MacGregor, K.R., 2002, Modeling and field constraints on glacier dynamics, erosion, and alpine landscape evolution (Alaska): University of California, Santa Cruz, Ph.D. dissertation, 277 p.
Glacial erosion is an important but poorly understood agent of alpine landscape evolution. Development of the glacial longitudinal profile was examined with a numerical model, while glacier sliding and its control were the subjects of a field project. Seasonal changes in meteorology, ice dynamics, and hydrology were documented at the Bench Glacier, Chugach Range, Alaska. A wave of elevated sliding velocity traveled from the glacier terminus into the accumulation zone at a rate of ?250 m/day. GPS-measured vertical velocities demonstrated divergence of the glacier surface from the bed, with maximum uplift rates coincident with maximum sliding velocities. Apparent bed separation was approximately 15 cm. Both the sliding wave and surface uplift occurred during a time of positive water storage in the glacier. The data suggest that upglacier propagation of a linked cavity network may explain the observed sliding event. The effect of glacial erosion over 105 -10 6 year timescales was addressed using a numerical model that incorporates the relevant glaciological processes that operate to produce hanging valleys, bedrock steps, overdeepenings and cirques. Simulations always show rapid flattening of the longitudinal profile from a fluvial initial condition. Inclusion of a tributary glacier creates a step in the main valley below the tributary junction that persists over multiple glaciations and generates a hanging valley. Steps result from increased ice discharge below tributary junctions, accommodated by increased ice thickness and sliding. The height of the hanging valley reflects the difference in the time-integrated discharge of ice in the tributary and the trunk valleys. Addition of a plateau allowed incorporation of blowing snow, avalanches, and headwall backwearing processes. In both steady and sawtooth climate scenarios, headwalls increase in length, steepen, and retreat over time. Bedrock cirques form in steady climate simulations only at the end of the model runs; the equilibrium line altitude (ELA) is hundreds of meters above the cirque floor. However, the time-averaged location of the ELA corresponds with the down-glacier cirque position. While the final profiles are relatively insensitive to the erosion rule used, quarrying is most effective near the upper glacier, whereas abrasion reflects the instantaneous pattern of integrated ice discharge.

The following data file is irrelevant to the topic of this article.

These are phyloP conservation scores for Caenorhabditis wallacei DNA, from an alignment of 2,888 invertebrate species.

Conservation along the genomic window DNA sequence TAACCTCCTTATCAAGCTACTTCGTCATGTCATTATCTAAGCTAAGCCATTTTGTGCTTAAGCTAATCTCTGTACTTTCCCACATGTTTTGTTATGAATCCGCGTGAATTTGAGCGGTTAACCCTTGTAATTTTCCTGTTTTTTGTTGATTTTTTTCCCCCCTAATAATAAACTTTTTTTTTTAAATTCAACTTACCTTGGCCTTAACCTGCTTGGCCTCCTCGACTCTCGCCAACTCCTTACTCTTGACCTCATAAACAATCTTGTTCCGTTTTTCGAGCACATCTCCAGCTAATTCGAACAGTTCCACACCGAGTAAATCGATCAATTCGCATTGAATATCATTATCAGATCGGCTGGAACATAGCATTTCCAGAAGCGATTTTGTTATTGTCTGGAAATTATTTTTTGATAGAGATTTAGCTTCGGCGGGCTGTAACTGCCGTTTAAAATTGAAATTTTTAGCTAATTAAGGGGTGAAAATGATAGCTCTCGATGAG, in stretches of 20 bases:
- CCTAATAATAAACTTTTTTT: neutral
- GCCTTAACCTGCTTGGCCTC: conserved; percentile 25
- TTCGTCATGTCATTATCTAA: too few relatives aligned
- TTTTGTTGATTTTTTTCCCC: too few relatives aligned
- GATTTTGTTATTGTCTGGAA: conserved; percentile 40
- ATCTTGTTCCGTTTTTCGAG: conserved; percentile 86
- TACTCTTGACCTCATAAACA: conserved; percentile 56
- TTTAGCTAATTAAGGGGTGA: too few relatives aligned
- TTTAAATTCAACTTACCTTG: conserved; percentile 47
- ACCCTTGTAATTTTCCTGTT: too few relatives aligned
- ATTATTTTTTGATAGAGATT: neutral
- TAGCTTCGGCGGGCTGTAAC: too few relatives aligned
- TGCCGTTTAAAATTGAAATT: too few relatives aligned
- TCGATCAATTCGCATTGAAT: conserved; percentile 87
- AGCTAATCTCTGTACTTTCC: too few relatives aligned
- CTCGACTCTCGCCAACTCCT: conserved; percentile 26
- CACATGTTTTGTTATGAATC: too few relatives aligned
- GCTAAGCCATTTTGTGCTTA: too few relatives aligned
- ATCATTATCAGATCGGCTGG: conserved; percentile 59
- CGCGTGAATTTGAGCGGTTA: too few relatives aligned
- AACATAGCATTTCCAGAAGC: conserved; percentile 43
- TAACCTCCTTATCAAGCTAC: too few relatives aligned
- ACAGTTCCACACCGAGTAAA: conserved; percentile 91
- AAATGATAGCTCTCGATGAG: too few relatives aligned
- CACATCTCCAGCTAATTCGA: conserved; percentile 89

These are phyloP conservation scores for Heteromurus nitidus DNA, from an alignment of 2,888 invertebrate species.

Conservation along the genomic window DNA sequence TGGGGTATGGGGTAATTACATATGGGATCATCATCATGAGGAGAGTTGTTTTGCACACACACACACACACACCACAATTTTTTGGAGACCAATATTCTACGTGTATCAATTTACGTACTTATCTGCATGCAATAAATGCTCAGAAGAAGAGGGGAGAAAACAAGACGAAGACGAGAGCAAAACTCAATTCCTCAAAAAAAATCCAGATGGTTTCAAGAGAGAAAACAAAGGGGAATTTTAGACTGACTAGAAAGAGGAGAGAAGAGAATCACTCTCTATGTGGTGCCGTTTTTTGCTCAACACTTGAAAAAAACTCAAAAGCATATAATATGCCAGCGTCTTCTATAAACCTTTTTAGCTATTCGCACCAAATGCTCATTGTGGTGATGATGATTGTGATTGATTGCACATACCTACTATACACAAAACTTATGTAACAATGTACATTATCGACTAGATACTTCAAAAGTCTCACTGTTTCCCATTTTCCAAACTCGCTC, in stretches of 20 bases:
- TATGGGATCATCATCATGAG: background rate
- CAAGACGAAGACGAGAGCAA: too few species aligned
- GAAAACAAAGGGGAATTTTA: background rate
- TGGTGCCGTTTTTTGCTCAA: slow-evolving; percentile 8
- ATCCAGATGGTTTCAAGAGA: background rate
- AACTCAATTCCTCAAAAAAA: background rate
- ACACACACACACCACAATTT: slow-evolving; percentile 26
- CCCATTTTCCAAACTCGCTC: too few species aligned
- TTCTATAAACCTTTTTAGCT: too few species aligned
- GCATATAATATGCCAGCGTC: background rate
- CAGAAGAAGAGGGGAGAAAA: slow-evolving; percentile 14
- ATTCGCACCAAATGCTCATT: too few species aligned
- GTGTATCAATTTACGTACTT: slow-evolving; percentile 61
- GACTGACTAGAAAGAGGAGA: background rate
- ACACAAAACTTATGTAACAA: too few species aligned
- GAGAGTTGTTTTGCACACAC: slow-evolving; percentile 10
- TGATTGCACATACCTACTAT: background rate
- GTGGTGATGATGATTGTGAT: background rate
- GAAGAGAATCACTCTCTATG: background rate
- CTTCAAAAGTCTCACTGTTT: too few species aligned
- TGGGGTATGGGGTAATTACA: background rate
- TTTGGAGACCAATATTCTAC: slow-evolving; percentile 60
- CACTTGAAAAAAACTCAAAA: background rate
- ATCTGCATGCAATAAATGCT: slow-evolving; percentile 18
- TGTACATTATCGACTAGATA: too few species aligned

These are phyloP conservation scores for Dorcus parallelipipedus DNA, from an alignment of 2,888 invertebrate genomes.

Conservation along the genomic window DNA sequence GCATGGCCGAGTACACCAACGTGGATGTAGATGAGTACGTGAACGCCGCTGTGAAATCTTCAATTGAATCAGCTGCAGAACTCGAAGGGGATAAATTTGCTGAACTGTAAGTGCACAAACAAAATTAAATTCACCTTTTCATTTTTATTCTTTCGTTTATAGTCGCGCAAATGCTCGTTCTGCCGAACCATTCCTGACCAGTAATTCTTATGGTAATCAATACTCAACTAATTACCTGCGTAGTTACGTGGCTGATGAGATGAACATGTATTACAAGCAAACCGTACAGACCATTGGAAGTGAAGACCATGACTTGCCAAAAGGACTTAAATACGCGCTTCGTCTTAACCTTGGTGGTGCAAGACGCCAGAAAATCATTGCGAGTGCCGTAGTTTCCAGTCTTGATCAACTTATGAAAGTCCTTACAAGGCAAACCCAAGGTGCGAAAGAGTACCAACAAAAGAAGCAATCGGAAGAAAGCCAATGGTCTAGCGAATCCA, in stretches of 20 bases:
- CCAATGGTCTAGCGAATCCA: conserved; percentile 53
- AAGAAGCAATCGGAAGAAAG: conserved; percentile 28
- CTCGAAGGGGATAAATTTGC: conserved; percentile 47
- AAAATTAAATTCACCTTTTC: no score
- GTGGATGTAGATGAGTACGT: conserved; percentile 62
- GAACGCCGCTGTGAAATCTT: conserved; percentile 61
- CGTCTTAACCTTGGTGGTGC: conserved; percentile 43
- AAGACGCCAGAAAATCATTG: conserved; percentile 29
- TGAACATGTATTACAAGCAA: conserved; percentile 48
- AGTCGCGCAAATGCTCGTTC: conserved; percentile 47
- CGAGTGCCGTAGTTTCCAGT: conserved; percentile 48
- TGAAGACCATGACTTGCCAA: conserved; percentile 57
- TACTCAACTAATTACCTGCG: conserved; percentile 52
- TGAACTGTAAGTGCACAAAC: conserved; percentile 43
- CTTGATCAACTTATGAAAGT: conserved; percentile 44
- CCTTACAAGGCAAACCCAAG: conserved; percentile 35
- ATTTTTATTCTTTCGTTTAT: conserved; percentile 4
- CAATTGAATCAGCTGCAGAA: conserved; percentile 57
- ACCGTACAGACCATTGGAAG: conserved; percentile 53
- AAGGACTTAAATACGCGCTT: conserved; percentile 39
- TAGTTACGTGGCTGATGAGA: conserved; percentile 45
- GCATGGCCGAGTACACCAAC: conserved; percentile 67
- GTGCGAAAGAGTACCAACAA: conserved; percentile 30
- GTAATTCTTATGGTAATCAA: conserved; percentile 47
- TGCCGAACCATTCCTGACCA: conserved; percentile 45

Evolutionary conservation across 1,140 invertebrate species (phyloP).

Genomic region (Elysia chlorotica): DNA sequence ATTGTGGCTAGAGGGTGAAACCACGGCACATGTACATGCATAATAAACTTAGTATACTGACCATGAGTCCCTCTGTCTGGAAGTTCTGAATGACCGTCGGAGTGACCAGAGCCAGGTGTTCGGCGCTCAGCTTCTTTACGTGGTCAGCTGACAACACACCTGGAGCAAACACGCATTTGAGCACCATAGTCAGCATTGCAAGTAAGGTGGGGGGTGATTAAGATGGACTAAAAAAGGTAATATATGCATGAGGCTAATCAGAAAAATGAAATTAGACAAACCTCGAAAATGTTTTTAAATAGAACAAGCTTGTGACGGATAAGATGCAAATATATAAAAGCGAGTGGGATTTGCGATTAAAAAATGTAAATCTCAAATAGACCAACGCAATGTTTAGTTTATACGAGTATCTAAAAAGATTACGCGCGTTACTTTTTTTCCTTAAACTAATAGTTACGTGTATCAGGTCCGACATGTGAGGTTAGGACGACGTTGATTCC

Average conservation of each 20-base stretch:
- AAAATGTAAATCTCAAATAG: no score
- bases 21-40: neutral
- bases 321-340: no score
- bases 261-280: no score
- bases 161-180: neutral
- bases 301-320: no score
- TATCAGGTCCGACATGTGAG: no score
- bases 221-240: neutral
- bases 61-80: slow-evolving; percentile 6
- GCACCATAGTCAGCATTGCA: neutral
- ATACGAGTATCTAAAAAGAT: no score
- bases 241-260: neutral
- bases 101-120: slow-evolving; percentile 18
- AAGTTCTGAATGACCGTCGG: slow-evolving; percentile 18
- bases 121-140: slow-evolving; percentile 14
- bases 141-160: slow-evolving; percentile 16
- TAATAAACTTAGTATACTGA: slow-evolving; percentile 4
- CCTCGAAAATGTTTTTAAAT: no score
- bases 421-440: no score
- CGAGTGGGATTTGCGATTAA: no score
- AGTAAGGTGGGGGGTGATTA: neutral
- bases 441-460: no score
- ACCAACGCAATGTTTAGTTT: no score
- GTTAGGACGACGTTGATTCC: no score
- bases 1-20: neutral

Theses and Dissertations